Are you considering attending a Christian writers’ conference this year? If your answer is “yes,” please look at what KCWC has to offer. If you are not sure you’re ready to attend a conference, consider this. Kentucky Christian Writers Conference offers something for everyone, published authors as well as rank beginners. Let me tell you about my KCWC experience
I attended my first Christian writing conferences in the summer of 1999. Through a series of “God-incidences,” I was invited by friends to a conference in Alabama and another one in Nashville (Lifeway). For three years, I attended these conferences. Soon, Lifeway discontinued their conference, so, in 2002, I decided to take a giant step. I went to Write to Publish at Wheaton College, Chicago. I found out that I was out of my league. I gained good information in the classes, but I wasn’t ready to pitch a book or do all the things it takes to sell a book.
Nevertheless, I planned to go back to WTP in 2003. I also attended Florida Christian Writers Conference in early 2003. I got a couple of magazine assignments but not as much as I wanted. I wondered if I should spend the money for WTP after my experience in Florida. The week before WTP, my father had emergency surgery, and I had to cancel. He recovered quickly, so I looked around for another conference to attend. It was too late for the Alabama conference already. Friends from the Lifeway conference had told me about a conference in Elizabethtown, Kentucky. I found the details on www.shawguides.com (God-incidence?) and managed to register just in time. I was particularly interested in KCWC because it claimed to be non-denominational.
KCWC 2003 was held at Rough River state park. Sally Stuart (editor of the Christian Writers Market Guide) was the featured speaker. I had doubts whether I would get anything out of it other than a chance to sit at the feet of Sally Stuart. I was wrong. I sold an article for one of Focus on the Family newsletters. I also made contact with a representative of another publishing company from which I soon got a work-for-hire project. These projects gave me just the encouragement I needed at that point in my writing journey. I decided to make KCWC the one conference I would not miss. It was affordable, and it was close to home.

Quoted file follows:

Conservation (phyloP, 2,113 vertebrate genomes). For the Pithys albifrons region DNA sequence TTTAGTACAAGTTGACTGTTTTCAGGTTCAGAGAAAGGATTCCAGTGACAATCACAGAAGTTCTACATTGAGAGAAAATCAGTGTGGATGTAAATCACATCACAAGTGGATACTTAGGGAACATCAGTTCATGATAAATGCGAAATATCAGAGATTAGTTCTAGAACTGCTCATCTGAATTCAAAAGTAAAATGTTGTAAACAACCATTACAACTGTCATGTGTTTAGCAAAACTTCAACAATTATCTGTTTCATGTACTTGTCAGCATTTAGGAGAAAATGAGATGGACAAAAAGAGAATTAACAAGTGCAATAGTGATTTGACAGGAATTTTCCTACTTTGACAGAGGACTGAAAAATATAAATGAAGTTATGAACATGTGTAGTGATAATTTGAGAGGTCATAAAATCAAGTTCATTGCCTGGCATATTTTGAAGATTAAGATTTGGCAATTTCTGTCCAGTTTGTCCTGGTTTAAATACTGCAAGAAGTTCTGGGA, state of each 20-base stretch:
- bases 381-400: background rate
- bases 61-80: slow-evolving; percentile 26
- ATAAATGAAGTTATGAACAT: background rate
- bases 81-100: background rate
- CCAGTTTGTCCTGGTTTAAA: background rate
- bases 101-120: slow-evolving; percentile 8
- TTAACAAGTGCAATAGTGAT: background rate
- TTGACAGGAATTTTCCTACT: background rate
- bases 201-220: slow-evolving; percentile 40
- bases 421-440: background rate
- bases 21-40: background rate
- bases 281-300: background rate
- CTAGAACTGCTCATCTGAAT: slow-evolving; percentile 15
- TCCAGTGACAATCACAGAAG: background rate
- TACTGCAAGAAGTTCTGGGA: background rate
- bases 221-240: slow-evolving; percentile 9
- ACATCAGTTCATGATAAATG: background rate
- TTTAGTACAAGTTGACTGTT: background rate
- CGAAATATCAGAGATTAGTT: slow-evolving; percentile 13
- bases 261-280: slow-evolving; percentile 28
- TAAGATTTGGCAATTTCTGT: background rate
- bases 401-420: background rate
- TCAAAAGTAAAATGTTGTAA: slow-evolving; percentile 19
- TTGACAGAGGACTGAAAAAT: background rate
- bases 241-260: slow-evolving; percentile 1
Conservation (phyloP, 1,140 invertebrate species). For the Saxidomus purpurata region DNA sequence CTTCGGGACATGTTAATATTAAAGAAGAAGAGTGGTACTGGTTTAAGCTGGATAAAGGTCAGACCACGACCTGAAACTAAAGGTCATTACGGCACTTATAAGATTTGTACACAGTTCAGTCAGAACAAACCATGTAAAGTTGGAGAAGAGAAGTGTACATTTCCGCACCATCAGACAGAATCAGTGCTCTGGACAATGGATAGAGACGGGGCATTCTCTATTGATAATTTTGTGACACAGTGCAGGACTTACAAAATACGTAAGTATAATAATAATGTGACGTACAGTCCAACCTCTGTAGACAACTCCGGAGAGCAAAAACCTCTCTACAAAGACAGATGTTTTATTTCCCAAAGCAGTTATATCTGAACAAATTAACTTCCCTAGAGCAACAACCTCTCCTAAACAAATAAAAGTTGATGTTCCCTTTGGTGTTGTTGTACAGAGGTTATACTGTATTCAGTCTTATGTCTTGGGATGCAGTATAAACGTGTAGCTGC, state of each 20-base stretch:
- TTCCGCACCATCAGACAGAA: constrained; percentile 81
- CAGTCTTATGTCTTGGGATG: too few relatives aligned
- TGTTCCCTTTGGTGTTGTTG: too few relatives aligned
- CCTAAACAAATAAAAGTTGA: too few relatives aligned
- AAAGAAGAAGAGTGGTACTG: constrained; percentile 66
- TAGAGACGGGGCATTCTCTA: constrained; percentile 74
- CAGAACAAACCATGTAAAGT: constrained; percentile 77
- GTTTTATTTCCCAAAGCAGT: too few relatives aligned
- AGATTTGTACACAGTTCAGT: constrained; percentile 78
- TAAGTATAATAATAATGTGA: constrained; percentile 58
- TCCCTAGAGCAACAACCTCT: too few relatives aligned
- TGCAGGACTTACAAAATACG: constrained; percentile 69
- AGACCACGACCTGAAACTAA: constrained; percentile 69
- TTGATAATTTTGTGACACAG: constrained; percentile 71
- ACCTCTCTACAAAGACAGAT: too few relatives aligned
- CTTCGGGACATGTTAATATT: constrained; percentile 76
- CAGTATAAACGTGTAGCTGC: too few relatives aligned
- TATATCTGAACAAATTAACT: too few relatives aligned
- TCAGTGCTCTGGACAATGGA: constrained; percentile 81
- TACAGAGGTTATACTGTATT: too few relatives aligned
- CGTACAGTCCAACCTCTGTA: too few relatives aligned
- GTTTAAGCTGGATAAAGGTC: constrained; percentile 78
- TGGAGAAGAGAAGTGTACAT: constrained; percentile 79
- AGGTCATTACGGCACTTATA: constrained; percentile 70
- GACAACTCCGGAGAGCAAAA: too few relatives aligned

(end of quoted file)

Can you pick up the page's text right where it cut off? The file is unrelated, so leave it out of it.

In 2004, I missed KCWC for family reasons, but I was back in 2005. The “smallness” that is a put-off for some people was what I really liked about KCWC. At the 2006 conference, KCWC celebrated its tenth anniversary. And, I did something I never expected to do. I volunteered to serve on the steering committee. Another series of God-incidences had put this opportunity in my path, and I felt impelled to get involved (for the next four years).
It’s been eight years since my first attendance at KCWC. This year is the 15th anniversary celebration. Hearing the featured speaker, Cecil Murphey, will be a real treat. Donna Goodrich, who helped Kate Thomas organize the first KCWC, will be there, along with a number of other top-notch faculty members.
If you’ve read this far, maybe this is a God-incidence for you. Will you consider attending KCWC this year? It could be the first step on a rewarding journey toward publication. Check out the website for details.
Emily Akin offers free tips for writers seeking publication on her Blog4Writers . See a partial list of her published work here.